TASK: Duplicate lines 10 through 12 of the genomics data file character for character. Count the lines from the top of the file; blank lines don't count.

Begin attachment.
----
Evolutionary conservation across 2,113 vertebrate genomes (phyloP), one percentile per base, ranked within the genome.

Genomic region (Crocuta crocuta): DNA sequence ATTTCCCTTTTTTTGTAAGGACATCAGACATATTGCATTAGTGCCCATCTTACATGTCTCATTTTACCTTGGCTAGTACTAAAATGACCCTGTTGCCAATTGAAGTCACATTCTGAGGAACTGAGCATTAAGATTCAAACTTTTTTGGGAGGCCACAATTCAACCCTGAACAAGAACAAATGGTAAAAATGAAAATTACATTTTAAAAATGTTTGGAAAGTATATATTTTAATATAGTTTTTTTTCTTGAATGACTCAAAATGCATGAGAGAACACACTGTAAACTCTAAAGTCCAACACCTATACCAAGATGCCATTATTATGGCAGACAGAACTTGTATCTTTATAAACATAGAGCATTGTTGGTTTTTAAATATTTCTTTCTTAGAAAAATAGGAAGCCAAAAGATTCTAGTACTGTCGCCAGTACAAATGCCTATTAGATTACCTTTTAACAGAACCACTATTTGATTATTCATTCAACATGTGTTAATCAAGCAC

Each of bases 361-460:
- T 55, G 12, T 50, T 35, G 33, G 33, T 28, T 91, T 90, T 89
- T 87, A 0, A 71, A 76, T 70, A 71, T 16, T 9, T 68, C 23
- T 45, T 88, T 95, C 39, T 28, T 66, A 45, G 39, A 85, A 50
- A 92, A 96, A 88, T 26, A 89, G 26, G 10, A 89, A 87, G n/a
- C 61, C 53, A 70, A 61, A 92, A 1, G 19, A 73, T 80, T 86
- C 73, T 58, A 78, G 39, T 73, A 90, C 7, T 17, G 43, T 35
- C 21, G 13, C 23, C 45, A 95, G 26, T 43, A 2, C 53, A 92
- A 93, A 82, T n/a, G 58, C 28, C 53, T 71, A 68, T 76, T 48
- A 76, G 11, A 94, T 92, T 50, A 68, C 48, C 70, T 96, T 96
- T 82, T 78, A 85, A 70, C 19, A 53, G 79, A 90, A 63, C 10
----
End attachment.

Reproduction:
- C 21, G 13, C 23, C 45, A 95, G 26, T 43, A 2, C 53, A 92
- A 93, A 82, T n/a, G 58, C 28, C 53, T 71, A 68, T 76, T 48
- A 76, G 11, A 94, T 92, T 50, A 68, C 48, C 70, T 96, T 96